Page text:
Make this handy and useful addition to your workbench
By Ian McIntyre
A bench needs clamps, a second pair of hands to hold the work still and stable.
Traditionally, woodworkers have used a holdfast and the most popular of these was the Record holdfast, now sadly out of production.
The advantage of the holdfast is its ability to be positioned in various spots on a bench to hold work. The principle is simple enough. The threaded rod is placed at a slight angle to the tube such that when pressure is applied, the rod jams itself in a slightly oversize hole through the bench.
The construction is simple. It uses ¾ inch galvanised water pipe about 350mm long, a bar of 25mm x 6mm ﬂat mild steel bar, about 250mm of threaded rod (we used 12 x 1.75mm pitch rod) and a tapped ferrule from mild steel rod. You will also need a swiveling foot and some means of ﬁxing it, and ﬁnally an adjustment knob of some kind to tighten the rod.
Cut the ¾” water pipe to a length of 350 mm, deburr both ends, and mark the slot for the positioning arm to be cut. Drill a series of holes right through the pipe as close together as possible to allow the ﬂat bar to slide freely through. File the slot smooth.
Cut the arm to length, debur the ends and clean the end to be welded.
Cut from 22mm dia (not critical) to match the width of the positioning arm. Chamfer the edges at both ends. Centre drill then pilot drill using approximately a 5mm twist drill and ﬁnish drill to 10.5mm dia.
To determine the tapping drill size for ISO metric threads, take the full outside diameter and subtract the pitch – for our tap drill size above it is 12mm – 1.75 = 10.25mm.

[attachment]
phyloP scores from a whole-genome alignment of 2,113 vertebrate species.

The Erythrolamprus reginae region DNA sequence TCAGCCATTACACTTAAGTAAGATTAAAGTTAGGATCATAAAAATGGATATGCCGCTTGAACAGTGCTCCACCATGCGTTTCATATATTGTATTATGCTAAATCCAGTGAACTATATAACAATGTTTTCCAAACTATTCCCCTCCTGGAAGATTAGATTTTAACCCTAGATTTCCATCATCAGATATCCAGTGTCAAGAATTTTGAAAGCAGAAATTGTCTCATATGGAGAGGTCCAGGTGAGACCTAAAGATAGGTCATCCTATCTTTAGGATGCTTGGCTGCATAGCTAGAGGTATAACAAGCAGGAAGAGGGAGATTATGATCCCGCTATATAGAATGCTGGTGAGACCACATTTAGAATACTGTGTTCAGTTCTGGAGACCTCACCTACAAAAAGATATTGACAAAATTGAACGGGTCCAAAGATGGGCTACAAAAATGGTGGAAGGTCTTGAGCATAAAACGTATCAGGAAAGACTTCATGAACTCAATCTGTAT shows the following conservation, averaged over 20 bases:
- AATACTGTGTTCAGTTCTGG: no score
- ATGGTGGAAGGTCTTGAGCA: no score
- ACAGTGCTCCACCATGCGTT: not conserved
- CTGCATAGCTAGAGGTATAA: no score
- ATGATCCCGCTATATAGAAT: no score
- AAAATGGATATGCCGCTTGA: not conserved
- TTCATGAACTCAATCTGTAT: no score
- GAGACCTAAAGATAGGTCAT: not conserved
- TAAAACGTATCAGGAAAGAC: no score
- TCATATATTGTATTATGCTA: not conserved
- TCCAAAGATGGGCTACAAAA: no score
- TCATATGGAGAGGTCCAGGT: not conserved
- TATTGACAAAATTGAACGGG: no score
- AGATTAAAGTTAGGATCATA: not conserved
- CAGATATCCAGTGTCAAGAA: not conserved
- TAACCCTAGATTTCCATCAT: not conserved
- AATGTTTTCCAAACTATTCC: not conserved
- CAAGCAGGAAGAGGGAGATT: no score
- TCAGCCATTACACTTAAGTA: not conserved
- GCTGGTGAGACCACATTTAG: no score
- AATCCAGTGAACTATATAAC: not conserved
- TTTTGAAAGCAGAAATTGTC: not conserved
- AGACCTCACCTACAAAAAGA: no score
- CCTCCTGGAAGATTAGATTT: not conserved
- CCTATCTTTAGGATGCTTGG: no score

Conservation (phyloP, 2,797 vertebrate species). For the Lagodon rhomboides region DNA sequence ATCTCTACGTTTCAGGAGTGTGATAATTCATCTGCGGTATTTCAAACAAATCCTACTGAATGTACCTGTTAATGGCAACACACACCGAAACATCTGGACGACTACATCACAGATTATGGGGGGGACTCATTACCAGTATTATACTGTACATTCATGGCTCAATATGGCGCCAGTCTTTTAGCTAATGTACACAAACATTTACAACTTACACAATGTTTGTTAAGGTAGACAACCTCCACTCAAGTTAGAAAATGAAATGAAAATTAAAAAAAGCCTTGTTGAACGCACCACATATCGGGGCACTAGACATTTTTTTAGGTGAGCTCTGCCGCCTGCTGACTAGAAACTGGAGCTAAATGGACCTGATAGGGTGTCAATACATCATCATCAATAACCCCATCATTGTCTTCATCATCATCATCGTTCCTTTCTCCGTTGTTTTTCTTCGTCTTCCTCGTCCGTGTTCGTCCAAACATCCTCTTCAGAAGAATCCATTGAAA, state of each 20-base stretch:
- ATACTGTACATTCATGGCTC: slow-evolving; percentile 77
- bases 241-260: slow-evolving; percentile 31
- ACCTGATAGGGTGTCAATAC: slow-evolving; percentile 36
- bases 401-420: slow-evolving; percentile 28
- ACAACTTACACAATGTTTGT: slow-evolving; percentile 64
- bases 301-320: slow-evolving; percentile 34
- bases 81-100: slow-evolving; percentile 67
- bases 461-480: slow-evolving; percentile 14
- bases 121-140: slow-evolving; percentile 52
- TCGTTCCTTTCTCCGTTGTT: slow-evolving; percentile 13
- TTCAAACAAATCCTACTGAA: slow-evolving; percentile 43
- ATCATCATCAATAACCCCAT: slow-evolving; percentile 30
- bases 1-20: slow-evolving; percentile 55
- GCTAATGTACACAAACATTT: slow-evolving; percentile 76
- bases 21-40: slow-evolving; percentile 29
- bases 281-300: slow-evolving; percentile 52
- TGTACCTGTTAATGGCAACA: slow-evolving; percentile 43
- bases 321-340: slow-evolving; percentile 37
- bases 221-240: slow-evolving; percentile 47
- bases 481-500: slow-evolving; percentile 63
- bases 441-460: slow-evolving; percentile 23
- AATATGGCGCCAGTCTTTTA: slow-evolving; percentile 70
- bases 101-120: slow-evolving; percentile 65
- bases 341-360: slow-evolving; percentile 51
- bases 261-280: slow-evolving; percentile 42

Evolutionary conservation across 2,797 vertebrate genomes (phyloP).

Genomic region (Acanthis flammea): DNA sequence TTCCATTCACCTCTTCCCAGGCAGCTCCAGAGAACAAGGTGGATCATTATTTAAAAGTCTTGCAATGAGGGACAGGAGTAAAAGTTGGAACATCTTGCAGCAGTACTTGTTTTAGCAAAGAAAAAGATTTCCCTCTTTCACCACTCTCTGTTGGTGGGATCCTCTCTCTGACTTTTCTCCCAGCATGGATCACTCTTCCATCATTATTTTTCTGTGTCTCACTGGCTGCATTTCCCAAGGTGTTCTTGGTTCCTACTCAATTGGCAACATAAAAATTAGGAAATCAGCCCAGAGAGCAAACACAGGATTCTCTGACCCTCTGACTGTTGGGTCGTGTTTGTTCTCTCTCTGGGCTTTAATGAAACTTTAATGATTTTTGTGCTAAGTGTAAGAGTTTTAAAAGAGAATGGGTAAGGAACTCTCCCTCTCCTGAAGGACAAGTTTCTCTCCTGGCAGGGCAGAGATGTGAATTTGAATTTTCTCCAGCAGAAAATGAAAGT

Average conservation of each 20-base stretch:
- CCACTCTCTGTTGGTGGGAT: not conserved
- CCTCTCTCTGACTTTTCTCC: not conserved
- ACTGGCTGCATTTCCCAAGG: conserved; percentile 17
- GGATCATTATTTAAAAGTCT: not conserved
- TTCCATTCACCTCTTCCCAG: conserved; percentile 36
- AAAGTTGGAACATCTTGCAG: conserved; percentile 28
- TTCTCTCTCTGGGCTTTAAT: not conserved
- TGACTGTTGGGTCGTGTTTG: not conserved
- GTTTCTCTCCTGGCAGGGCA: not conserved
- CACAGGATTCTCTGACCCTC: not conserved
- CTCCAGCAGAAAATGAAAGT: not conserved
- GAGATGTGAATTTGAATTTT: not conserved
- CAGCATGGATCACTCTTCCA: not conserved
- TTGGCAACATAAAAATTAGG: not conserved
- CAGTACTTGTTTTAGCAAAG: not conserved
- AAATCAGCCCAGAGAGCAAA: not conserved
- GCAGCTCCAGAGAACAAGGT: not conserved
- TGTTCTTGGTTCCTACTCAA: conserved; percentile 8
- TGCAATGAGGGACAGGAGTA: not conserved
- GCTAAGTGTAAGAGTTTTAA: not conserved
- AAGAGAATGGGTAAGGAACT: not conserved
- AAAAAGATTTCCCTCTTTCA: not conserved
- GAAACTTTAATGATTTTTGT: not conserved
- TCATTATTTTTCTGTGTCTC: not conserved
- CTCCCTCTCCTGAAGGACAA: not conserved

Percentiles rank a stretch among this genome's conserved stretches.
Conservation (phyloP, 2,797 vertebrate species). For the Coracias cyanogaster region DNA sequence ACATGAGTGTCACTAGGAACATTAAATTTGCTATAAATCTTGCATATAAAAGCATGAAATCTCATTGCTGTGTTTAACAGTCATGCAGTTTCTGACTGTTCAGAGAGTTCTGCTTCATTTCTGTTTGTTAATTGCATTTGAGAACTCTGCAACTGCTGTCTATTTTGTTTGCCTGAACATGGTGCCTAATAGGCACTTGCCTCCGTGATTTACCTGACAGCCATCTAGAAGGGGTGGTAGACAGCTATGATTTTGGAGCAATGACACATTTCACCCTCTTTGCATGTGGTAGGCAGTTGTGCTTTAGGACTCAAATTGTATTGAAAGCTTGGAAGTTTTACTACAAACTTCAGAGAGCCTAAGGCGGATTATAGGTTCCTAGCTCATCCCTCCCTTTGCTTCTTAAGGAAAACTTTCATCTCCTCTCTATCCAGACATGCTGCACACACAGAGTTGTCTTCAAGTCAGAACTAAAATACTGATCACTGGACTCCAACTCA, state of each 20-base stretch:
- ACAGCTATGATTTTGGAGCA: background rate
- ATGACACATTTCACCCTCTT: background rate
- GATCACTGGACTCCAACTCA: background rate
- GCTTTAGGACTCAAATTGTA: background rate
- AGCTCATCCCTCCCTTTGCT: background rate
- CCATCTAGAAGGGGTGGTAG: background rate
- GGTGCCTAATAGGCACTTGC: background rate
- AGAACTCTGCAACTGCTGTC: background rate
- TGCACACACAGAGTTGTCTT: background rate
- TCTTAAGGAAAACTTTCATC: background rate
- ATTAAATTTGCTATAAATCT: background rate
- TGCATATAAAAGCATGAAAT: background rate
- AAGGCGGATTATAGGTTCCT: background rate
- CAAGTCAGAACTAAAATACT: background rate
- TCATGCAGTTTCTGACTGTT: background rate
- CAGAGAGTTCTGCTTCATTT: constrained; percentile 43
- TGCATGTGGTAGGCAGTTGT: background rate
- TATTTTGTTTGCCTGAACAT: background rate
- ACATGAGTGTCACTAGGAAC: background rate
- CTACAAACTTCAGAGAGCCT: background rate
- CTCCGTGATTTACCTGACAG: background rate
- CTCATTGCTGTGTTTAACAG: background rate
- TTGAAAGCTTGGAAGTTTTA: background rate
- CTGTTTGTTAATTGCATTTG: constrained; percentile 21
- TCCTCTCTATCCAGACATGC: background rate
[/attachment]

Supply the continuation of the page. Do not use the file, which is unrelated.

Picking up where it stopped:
I have speciﬁed a 10.5mm drill to give a 97.6 percent thread engagement which makes it easier to use a 12mm hand tap.
Cut the threaded rod to length (250 mm) and turn one end to 10mm dia and tap it to 10mm. Using a 6mm drill, drill the other end to a depth of 22mm to accommodate the 6mm shaft of the swiveling foot assembly shaft.
This consists of a 6mm x 28mm rod welded to a ball bearing of about 11mm dia. The foot is made from a slug of 30mm dia mild steel rod, turned to have a boss of 17mm dia x 12mm long.
Drill a hole into the boss 1mm greater than the dia of the ball bearing.
Cuts made across the boss to about 5mm depth form “ﬁngers” to grasp the ball end of the rod assembly. The ﬁngers are swaged over to capture the ball without restricting its movement.
With the ball bearing rod inserted into the end of the threaded rod, drill a 3mm hole through both the threaded rod and the ball bearing rod, insert a small nail, and swage it in with a centre punch. The threaded adjustment rod is then fed through the ferrule and the adjustment knob screwed on